I thoroughly enjoyed Netflix’s “The Sandman.” I didn’t find it perfect in every way, but to me it’s a very high-quality production. I am only diving into the source material now, but I was already aware there were several significant changes from the comics which were made in bringing this to the screen. Why? Because it’s a completely different medium, designed for a global streaming audience.

And for fans of Gaiman’s original comics, considering they surely knew he was involved in every aspect of this television project, why would they not be thrilled which the fact millions of more folks now get exposure to his stories, his characters?

Since I recently asked readers to give “Evil” a watch, knowing everyone has thousands of entertainment options these days, it’s downright obscene of me so soon thereafter to now suggest you give this series a look if you weren’t otherwise inclined…but before I wrap this up I must give Episode Six of “The Sandman” its due.

It is one of the most moving episodes of television I have ever experienced. It’s about dying and Death, but equal measures of dignity, faith, and hope are baked in as well. Here’s another excerpt from Walsh regarding that particular episode, and how seeing scenes play out is such a different dynamic than reading them:

“Dying doesn’t seem as terrifying when you imagine this Death will be by your side. The act of dying on “The Sandman” – whether in old age doing what you love, or alone in an alleyway far too young – certainly wasn’t horrible, it wasn’t defined by sadness or anger, nor even by the finality of life. Instead, it was about the comfort of holding a hand and the soft sound of wings. And seeing and hearing all of that in “The Sandman” was powerful in a way than reading about them isn’t. Not better or worse, just different. Because while no TV show or movie can ever fully capture every aspect of what makes a book or comic great, live-action adaptations bring elements the written word or a static illustration inherently can’t.”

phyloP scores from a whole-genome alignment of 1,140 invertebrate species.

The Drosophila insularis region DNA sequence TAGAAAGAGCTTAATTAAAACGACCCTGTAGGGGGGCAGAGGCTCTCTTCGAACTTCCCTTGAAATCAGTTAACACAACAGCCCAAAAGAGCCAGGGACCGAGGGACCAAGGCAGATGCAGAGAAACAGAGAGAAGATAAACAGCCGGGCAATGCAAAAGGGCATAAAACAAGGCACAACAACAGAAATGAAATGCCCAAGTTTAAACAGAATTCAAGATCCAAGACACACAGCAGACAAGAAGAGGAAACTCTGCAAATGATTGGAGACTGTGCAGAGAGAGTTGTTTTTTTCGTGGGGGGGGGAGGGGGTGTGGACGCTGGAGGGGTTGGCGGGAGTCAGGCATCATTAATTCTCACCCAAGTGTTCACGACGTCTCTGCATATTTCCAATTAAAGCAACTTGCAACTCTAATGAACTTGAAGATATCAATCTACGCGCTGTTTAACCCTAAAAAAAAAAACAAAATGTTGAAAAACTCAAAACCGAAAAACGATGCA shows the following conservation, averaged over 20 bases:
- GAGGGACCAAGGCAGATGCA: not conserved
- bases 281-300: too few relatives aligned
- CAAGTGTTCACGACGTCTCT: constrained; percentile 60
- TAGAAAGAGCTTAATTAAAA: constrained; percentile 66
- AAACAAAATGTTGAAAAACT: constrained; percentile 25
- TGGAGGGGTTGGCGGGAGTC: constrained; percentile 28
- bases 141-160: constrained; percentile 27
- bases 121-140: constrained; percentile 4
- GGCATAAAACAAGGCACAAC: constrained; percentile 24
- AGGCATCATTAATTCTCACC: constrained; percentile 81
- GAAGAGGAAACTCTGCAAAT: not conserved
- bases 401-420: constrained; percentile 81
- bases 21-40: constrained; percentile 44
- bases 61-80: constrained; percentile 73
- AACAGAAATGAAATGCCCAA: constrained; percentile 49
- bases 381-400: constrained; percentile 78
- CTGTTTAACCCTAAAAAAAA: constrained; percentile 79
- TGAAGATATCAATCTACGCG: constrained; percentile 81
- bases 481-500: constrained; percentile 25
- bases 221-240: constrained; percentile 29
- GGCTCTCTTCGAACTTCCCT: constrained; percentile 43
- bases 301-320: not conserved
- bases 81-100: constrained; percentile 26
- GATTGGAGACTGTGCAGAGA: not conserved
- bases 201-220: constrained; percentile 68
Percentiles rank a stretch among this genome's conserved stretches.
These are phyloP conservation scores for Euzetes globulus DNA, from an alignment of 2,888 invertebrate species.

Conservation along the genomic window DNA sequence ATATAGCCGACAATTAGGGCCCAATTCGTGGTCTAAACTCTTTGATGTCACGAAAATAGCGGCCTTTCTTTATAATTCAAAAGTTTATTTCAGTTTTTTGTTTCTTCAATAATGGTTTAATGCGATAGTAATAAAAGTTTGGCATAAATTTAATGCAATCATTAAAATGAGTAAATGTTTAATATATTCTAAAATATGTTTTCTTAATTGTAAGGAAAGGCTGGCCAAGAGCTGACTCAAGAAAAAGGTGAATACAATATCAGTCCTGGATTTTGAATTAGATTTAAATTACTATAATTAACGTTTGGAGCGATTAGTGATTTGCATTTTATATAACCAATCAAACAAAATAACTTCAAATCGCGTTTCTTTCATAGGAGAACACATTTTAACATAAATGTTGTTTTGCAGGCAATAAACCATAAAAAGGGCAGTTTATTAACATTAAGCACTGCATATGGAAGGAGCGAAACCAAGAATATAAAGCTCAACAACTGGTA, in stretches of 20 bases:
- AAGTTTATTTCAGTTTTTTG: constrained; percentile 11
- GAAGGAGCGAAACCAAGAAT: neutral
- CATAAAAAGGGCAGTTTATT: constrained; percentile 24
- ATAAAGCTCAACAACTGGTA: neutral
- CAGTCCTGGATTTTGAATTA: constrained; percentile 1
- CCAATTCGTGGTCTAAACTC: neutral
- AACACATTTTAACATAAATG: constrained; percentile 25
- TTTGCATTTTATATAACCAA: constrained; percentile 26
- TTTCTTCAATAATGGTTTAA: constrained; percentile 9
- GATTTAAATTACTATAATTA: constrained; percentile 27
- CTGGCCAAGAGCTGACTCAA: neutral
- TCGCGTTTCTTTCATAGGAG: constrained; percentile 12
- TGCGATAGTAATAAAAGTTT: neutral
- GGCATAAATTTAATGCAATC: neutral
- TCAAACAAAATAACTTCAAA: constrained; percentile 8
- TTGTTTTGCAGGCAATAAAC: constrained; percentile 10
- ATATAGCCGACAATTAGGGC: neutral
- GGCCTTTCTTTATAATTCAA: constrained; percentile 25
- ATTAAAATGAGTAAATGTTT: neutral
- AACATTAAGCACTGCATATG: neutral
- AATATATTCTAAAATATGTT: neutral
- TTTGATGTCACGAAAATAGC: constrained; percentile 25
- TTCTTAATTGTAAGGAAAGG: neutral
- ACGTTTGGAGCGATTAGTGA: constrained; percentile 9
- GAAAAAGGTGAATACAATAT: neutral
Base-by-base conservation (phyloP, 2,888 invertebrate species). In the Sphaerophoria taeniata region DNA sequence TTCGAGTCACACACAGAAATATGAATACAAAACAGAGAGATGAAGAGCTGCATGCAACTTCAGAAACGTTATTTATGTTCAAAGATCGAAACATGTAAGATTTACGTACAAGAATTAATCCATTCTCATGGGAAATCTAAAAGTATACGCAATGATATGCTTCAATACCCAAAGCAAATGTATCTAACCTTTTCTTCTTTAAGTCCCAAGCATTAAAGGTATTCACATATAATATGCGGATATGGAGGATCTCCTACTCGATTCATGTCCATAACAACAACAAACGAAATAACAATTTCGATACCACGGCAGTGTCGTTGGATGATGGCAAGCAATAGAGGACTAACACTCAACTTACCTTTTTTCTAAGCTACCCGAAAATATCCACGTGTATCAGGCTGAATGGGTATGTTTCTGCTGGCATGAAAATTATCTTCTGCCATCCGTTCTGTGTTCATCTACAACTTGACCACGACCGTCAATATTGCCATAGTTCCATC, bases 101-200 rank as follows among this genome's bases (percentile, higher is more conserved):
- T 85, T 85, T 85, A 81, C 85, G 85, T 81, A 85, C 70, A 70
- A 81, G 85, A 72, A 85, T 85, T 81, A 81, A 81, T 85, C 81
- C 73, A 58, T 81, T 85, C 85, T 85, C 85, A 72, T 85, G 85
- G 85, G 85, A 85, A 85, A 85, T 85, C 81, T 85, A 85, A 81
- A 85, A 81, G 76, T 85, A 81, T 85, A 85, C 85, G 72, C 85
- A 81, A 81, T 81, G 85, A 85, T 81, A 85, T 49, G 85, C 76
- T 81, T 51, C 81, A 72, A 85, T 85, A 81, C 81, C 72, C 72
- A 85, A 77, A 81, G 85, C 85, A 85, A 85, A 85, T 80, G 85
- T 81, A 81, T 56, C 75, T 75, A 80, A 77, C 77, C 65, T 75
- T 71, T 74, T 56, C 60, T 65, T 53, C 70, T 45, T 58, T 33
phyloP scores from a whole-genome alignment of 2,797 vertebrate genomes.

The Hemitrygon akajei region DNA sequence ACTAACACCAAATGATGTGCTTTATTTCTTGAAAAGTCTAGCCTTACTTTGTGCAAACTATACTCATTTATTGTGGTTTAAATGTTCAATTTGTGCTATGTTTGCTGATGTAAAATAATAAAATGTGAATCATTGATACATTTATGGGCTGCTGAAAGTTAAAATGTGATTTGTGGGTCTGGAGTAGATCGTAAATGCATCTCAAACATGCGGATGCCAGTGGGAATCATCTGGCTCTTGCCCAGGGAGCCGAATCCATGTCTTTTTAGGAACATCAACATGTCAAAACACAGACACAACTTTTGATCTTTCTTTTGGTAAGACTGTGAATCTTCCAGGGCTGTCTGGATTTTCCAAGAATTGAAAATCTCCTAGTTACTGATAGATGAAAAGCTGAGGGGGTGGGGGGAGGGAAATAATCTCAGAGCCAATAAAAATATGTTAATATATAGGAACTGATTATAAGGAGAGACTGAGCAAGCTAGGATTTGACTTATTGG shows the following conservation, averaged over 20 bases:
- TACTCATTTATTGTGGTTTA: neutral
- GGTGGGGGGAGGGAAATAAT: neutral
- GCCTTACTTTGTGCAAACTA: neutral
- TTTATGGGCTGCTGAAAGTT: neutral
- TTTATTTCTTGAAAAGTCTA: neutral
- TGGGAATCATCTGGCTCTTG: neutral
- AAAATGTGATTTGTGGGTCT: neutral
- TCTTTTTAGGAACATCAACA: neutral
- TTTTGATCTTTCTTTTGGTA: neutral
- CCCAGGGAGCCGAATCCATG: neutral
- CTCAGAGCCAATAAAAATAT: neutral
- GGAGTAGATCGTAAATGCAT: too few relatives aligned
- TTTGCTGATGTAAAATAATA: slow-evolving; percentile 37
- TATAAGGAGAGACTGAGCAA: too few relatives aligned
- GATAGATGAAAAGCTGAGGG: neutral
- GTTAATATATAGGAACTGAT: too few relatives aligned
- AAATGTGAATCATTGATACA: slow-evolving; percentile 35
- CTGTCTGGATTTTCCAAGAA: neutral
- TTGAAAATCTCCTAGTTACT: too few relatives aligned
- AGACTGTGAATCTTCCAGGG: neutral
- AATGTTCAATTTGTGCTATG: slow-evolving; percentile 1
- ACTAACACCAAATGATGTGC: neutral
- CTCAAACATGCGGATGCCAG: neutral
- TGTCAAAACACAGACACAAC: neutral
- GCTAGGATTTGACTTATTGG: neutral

“The existence of Netflix’s “The Sandman” will never change the existence of Neil Gaiman’s comic book. Nor will Netflix’s Death change how you think about the version you first met on the page. All that’s changed is that we now have two versions of Death to appreciate, each in a different medium that offer elements the other one can’t. The two aren’t competing with each other or for our admiration, either. They complement one another, and in doing each elevates their counterpart. That’s the best you can hope from any adaptation of a great story. That’s the reason adaptations are worth attempting even if they so often disappoint us. When done right, they give us something new to love while reminding us why we loved the original in the first place. And you can’t do that better than “The Sound of Her Wings.”

We all die. We all have our own ideas about the moment life will end. One thought on that subject is offered in “The Sandman,” and it is one worth considering.

In any medium.

 

Picture Courtesy Netflix

Robust August

Seeing a rabbit in the front yard this morning…not unusual.